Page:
At the same time, Joe Jackson was an established star in 1919. He was near the top of the league in most offensive categories that year and had lead the White Sox to two World Series in the last three years. He had hit .400 several years before and could rightly be seen as a consistent .350 hitter. At this time, batting average was the key indicator of a player's worth, so a contemporary viewer might have weighed Jackson's .350 average against Ruth's 29 homers a lot differently than we would today. He was the greatest player in Sox history to that point; trading him would have been quite unpopular with Sox fans.

The American League in 1919 was also a younger league. If you look at the 5 oldest players in the league in 1919, only 1 was over 40 and the other 4 were 38 and 39. In 1920, the fifth oldest player was only 36! So one could rationally look at Joe Jackson and think that he probably had 5-6 more good years left, while Ruth was more of a 10-11 year proposition. Given the operation of the reserve clause, you could say that Ruth was a better long-term value in any case.

We also, of course, have to look at this through the lens of history. First, we all know that Babe Ruth turned out to be...Babe Ruth. Second, we all know that 1920 be Joe Jackson's last year before his lifetime ban. So, as a White Sox fan, I can mourn this trade, but I might have thought differently at the time. We also don't know how serious Frazee was about trading Ruth for Jackson and preferring players over cash. It is well known that he would employ the money he got for Ruth on theatrical productions (including No No Nanette, the source of "Tea for two"). In fact, it seems clear that from the time he bought the Red Sox in 1916, he wanted to loot the team of its cash value, turning a great team (the Red Sox won the American League in 1915, 1916 and 1918) into a perennial loser by 1920.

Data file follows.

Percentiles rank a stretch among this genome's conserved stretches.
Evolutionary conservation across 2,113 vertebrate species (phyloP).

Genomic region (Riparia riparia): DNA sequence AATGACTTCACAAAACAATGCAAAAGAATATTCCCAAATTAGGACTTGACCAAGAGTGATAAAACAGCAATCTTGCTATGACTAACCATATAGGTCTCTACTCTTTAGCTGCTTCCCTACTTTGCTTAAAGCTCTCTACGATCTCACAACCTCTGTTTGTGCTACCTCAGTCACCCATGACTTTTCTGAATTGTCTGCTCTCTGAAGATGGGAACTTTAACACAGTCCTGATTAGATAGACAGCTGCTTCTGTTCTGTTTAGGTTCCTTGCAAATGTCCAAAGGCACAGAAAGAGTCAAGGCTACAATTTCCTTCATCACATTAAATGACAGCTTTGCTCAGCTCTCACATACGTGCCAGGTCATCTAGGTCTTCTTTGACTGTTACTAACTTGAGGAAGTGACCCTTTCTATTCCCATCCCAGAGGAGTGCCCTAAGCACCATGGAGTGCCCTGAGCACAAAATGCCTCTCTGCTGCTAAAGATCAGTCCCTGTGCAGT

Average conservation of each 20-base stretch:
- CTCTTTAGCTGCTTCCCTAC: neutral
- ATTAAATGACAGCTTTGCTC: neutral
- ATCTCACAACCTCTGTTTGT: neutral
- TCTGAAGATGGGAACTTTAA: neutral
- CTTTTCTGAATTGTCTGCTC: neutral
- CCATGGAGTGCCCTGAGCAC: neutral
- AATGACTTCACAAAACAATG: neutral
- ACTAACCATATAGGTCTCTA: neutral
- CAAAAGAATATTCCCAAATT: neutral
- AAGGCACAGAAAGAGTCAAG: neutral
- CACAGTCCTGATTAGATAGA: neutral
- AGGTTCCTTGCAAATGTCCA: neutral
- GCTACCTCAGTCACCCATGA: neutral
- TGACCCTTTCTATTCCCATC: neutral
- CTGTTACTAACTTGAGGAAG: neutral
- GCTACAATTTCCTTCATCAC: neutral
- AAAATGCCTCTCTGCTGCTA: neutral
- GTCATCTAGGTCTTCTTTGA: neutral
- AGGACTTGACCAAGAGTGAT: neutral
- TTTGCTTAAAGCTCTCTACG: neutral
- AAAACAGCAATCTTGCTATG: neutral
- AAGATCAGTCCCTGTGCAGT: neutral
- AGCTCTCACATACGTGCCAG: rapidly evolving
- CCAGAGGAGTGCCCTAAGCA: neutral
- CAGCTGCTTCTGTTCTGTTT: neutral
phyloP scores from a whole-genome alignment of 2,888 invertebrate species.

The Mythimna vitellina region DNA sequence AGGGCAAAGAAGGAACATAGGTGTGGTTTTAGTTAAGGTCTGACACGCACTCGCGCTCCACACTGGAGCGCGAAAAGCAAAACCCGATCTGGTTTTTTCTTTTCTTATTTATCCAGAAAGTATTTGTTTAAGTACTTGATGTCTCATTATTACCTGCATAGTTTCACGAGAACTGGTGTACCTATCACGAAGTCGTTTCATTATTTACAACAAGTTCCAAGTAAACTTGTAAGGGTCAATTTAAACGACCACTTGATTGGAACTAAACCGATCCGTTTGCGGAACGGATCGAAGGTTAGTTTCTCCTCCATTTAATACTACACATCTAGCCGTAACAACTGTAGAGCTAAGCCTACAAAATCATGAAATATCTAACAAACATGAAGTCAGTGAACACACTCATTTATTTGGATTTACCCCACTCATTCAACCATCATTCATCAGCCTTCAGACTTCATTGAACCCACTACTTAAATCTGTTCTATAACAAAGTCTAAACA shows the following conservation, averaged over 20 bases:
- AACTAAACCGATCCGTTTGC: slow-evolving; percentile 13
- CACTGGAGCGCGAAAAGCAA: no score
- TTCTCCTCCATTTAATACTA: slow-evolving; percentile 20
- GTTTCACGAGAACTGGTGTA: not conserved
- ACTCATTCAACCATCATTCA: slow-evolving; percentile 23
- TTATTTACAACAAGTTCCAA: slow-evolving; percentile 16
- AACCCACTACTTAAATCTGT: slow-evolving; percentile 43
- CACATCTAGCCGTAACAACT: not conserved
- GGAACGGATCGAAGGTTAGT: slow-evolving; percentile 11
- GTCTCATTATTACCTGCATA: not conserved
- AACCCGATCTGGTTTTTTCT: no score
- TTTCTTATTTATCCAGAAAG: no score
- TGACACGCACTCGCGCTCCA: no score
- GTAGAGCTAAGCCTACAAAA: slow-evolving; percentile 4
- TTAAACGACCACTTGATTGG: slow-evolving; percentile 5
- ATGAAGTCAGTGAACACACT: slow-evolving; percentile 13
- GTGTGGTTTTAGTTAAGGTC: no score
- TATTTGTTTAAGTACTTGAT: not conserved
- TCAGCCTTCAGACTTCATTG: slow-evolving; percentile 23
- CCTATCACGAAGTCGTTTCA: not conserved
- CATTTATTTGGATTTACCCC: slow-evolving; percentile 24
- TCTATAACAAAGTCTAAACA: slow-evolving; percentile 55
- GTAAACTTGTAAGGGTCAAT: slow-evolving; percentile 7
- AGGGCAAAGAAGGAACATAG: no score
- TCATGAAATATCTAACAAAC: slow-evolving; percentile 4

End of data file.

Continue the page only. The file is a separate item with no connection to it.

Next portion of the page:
Moreover, it is curious as to what Charles Comiskey knew about the Black Sox Scandal and Joe Jackson's involvement in it. Kid Gleason (the Sox manager) may have told Comiskey about the fix as early as after Game 1 of the 1919 World Series. So if Comiskey thought Jackson was involved, he would have had a powerful motivation to get Jackson off of his team (especially if he thought a suspension was coming) and pick up Ruth. It is also curious as to why, if Comiskey knew of the fix, why he didn't start trading the suspects out of pure disgust.

But in the same regard, Ruth's raucous reputation and notoriety (highlighted by Frazee) may have given Comiskey pause as well. If he was suspicious of a fix, he may have been cautious in bringing in a player who he might see as having low character on the thought that Ruth might be susceptible to a fix himself.

It also would have been interesting to see how Judge Kennesaw Mountain Landis, Baseball's Commissioner in 1920, would have handled the ban of Jackson knowing that he had been traded to the Yankees. Since the ban was against the player, and not meant to hurt the team, he may have been less willing to harm the Yankees - perhaps forcing a trade on the White Sox.

In the end, it would have been a blockbuster trade of two star outfielders, and one that would have dramatically changed the fortunes of two of the top teams in the American League. The hardest part is putting yourself in Comiskey's shoes in 1919 to mull over this trade. If we could shout across the decades to Comiskey, we would tell him to make the trade.

Next - part 2, what might have been.